The penny itself is a nod to geologists’ tradition of placing a coin or other object of known scale as a size reference in close-up photographs of rocks, and it gives the public a familiar object for perceiving size easily when it will be viewed by MAHLI on Mars. The coin  was supplied by MAHLI’s principal investigator, Ken Edgett, and was minted to mark the centennial of Abraham Lincoln’s birth.

The Lincoln penny seen on Mars by MAHLI; note the fine film of Martian dust on the coin. “Joe the Martian” can be seen above the penny & inset. The main image was captured with MAHLI some 5cm (2 inches) from the target, and on a low resolution setting

Also on the calibration target is an image of “Joe the Martian”. This is also from Ken Edgett, and is actually his own creation, first drawn when he was nine years old when the NASA Viking missions in the 1970s inspired him to want to become a planetary researcher. The character was later used in a children’s science periodical, Red Planet Connection when Edgett directed the Mars outreach program at Arizona State University in the 1990s.

Both the penny and the character are designed to engage public interest in the mission, and both will be imaged throughout Curiosity’s operations on Mars, allowing people to see how weathered they become over time due to exposure to the Martian environment.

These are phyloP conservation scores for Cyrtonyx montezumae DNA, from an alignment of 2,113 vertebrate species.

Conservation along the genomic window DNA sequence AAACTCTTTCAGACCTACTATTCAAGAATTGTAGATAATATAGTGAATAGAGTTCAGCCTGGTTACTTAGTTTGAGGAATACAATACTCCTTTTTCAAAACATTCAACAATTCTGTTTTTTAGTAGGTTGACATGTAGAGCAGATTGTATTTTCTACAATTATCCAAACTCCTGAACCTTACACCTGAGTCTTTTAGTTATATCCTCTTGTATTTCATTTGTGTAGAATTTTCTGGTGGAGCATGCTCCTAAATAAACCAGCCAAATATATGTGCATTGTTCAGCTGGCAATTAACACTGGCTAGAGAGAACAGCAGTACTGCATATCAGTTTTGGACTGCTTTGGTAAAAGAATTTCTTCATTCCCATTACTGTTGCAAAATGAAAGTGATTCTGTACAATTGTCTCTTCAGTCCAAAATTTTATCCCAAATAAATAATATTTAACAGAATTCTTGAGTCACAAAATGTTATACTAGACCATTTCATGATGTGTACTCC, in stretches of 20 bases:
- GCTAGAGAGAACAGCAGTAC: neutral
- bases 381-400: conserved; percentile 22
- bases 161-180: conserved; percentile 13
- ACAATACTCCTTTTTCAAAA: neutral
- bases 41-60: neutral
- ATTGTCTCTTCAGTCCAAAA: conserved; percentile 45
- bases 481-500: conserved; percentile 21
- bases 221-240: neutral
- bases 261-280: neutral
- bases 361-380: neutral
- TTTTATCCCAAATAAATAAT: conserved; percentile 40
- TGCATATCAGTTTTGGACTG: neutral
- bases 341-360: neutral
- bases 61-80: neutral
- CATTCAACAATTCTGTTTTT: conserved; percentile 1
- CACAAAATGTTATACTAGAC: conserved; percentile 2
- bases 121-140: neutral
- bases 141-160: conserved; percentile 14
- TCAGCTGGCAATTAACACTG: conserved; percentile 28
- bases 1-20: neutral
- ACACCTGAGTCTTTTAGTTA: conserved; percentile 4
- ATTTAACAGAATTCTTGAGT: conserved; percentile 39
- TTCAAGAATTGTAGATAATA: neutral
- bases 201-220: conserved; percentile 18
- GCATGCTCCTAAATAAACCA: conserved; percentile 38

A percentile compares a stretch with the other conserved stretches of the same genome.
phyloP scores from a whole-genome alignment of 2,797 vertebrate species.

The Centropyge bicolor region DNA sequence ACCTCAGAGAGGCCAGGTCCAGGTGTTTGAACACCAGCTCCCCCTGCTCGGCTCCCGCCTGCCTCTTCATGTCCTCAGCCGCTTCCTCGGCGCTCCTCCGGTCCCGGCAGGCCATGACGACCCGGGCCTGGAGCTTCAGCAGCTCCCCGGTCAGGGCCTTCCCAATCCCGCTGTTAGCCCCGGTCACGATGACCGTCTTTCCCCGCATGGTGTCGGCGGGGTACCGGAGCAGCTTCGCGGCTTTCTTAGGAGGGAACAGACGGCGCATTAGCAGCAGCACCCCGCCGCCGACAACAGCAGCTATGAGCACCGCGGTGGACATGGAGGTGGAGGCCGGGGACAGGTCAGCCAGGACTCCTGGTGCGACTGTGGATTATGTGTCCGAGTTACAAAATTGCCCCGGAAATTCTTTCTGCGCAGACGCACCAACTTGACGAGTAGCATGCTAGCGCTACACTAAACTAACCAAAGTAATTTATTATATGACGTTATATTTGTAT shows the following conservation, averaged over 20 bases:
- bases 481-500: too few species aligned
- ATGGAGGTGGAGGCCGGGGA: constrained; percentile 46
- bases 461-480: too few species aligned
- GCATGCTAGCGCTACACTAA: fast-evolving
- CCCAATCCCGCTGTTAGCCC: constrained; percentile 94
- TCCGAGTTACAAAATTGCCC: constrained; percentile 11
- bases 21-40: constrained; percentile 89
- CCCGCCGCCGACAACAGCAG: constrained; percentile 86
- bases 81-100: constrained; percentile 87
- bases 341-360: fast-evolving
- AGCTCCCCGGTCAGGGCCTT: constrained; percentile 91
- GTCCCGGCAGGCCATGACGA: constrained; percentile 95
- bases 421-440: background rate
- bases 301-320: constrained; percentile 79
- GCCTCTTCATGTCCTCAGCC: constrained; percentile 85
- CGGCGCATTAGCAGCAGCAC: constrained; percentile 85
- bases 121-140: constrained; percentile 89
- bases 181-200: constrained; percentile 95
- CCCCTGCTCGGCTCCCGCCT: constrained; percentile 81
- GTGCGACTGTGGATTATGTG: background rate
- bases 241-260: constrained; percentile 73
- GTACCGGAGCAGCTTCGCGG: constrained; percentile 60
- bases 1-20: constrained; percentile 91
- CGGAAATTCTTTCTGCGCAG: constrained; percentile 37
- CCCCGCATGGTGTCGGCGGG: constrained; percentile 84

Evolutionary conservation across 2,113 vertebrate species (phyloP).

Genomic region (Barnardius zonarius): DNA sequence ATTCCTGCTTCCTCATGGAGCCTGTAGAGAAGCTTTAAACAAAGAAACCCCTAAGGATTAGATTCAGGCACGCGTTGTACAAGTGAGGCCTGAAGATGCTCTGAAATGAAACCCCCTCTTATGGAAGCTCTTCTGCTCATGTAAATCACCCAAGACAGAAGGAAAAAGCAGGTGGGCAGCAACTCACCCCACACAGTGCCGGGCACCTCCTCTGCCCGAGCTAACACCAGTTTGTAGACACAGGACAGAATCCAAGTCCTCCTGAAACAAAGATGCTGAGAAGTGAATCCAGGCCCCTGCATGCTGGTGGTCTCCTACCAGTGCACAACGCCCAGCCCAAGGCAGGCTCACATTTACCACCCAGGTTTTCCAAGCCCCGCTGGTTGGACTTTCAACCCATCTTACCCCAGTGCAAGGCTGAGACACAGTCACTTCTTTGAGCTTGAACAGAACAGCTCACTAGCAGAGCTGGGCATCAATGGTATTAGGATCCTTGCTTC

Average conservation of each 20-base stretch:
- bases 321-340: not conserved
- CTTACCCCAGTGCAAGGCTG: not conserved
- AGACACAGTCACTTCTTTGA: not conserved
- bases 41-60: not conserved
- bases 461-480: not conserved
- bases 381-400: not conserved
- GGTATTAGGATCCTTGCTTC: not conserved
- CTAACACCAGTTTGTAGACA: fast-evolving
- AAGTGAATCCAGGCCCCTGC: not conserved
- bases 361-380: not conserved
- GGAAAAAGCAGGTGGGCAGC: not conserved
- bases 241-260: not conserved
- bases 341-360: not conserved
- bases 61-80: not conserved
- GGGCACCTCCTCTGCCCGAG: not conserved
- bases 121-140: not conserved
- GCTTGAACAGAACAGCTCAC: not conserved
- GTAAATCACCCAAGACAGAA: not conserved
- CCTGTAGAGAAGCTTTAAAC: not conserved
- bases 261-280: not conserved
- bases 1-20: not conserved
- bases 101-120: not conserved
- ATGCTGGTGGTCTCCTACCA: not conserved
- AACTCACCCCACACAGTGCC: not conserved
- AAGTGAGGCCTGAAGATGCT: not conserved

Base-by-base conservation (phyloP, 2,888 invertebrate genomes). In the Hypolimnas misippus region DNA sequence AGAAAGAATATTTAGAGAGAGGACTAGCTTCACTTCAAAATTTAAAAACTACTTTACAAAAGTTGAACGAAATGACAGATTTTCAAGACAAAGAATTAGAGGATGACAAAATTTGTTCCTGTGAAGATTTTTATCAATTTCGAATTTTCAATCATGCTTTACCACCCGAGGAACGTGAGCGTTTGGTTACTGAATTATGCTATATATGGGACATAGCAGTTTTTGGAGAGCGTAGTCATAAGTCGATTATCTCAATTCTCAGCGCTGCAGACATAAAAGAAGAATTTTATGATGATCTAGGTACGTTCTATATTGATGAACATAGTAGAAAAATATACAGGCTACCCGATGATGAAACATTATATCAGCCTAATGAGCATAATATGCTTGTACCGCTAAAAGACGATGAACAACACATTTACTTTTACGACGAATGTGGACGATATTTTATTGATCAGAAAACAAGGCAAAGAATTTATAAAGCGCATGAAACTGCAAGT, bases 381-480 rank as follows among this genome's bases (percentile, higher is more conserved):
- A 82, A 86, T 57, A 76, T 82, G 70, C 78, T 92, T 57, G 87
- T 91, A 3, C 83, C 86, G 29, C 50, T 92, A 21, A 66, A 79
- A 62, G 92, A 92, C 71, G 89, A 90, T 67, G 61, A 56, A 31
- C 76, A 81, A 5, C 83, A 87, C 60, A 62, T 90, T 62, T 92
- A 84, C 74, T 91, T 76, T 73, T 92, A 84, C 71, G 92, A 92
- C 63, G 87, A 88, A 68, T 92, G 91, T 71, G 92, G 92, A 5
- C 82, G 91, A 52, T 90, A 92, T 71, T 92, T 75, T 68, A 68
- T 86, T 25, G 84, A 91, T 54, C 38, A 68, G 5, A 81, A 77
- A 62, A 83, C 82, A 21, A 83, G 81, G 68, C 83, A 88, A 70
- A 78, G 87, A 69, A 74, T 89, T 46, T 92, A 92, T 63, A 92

Taking a Look Underneath

On Sol 34 (Sept 9) MAHLI was used to take a series of images looking underneath the rover’s belly, allowing engineers to take a first-hand look at the overall condition of the wheels and underside of the vehicle and confirm there is no hidden damage which might cause problems later.

Curiosity’s wheels – note the Morse code JPL cut-outs – with “Mount Sharp” as a backdrop

These images also help demonstrate the extreme flexibility of MAHLI, which can image objects from as close as 2.1 cm (just under an inch) right out to infinity, allowing it to be used for close-in precise work related to surface science, and for producing more general images which can be used in a range of activities from confirming the rover’s status through to helping to plan for the drive to “Mount Sharp”.

Taken together, the MAHLI images are remarkable because no other planetary or robotic mission has been able to image itself so comprehensively. Being able to do so not only assists engineers in assessing the rover’s condition throughout the mission, it helps to further engage public interest in what Curiosity is doing by “personalising” the images it can return from Mars.

MAHLI mosaic of Curiosity’s underside. The four “eyes” at the top centre are the rover’s forward Hazcams, used in vehicle navigation, looking to the front and to the left / right of the rover’s path

Curiosity reports in this blog

Images courtesy of NASA / JPL.